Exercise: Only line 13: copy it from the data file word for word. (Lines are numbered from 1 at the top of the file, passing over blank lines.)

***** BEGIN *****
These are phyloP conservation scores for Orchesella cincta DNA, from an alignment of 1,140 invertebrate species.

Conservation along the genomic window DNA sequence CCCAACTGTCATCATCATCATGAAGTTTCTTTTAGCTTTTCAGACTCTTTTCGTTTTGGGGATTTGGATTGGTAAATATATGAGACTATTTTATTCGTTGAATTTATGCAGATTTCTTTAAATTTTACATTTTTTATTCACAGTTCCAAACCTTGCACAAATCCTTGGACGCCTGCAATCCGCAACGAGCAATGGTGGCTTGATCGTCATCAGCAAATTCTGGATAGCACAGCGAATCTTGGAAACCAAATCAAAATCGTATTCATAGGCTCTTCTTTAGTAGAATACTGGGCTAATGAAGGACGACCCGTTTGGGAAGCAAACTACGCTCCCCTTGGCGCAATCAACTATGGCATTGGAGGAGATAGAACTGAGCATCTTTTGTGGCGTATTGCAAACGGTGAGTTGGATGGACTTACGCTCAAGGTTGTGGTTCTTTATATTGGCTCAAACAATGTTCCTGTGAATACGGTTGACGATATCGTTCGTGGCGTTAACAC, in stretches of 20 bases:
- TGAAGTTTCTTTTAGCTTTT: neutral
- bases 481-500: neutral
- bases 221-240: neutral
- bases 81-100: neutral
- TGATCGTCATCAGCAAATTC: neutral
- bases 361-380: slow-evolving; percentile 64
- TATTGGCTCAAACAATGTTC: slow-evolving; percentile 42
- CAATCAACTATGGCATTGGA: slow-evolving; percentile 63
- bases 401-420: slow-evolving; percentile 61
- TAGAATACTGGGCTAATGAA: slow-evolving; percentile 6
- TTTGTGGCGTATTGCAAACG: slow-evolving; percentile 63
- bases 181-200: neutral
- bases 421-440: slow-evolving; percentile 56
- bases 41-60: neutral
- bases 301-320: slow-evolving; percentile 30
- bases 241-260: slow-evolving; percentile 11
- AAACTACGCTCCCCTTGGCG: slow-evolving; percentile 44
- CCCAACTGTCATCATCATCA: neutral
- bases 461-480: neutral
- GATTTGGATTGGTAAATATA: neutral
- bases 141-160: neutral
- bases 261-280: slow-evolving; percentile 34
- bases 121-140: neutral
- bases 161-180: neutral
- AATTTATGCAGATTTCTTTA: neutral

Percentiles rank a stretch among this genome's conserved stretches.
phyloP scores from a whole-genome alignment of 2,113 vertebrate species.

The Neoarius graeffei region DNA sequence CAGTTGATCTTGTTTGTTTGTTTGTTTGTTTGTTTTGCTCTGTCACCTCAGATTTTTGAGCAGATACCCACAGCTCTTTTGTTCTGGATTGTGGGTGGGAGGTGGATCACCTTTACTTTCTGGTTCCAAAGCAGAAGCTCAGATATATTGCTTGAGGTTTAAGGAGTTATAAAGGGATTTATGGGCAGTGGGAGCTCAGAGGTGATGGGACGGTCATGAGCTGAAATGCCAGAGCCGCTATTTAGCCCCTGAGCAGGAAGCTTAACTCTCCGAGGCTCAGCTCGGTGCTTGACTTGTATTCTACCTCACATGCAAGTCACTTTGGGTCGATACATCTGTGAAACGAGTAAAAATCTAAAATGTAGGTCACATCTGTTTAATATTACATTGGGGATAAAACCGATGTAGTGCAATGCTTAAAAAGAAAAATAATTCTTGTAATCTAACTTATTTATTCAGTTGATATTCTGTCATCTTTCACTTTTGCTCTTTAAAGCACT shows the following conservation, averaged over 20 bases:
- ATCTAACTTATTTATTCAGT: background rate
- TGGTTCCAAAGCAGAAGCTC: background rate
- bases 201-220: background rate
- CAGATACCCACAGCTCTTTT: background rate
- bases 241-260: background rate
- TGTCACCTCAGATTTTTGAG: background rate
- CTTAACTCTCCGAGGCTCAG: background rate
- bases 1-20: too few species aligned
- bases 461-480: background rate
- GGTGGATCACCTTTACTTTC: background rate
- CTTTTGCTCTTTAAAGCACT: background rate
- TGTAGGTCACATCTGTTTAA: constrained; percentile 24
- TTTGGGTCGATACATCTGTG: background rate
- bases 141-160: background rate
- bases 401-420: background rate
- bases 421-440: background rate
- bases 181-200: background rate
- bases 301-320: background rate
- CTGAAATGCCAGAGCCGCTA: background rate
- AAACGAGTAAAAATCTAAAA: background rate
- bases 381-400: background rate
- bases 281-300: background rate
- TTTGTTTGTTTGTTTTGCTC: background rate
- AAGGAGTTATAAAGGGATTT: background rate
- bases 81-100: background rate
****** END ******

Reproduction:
- TTTGTGGCGTATTGCAAACG: slow-evolving; percentile 63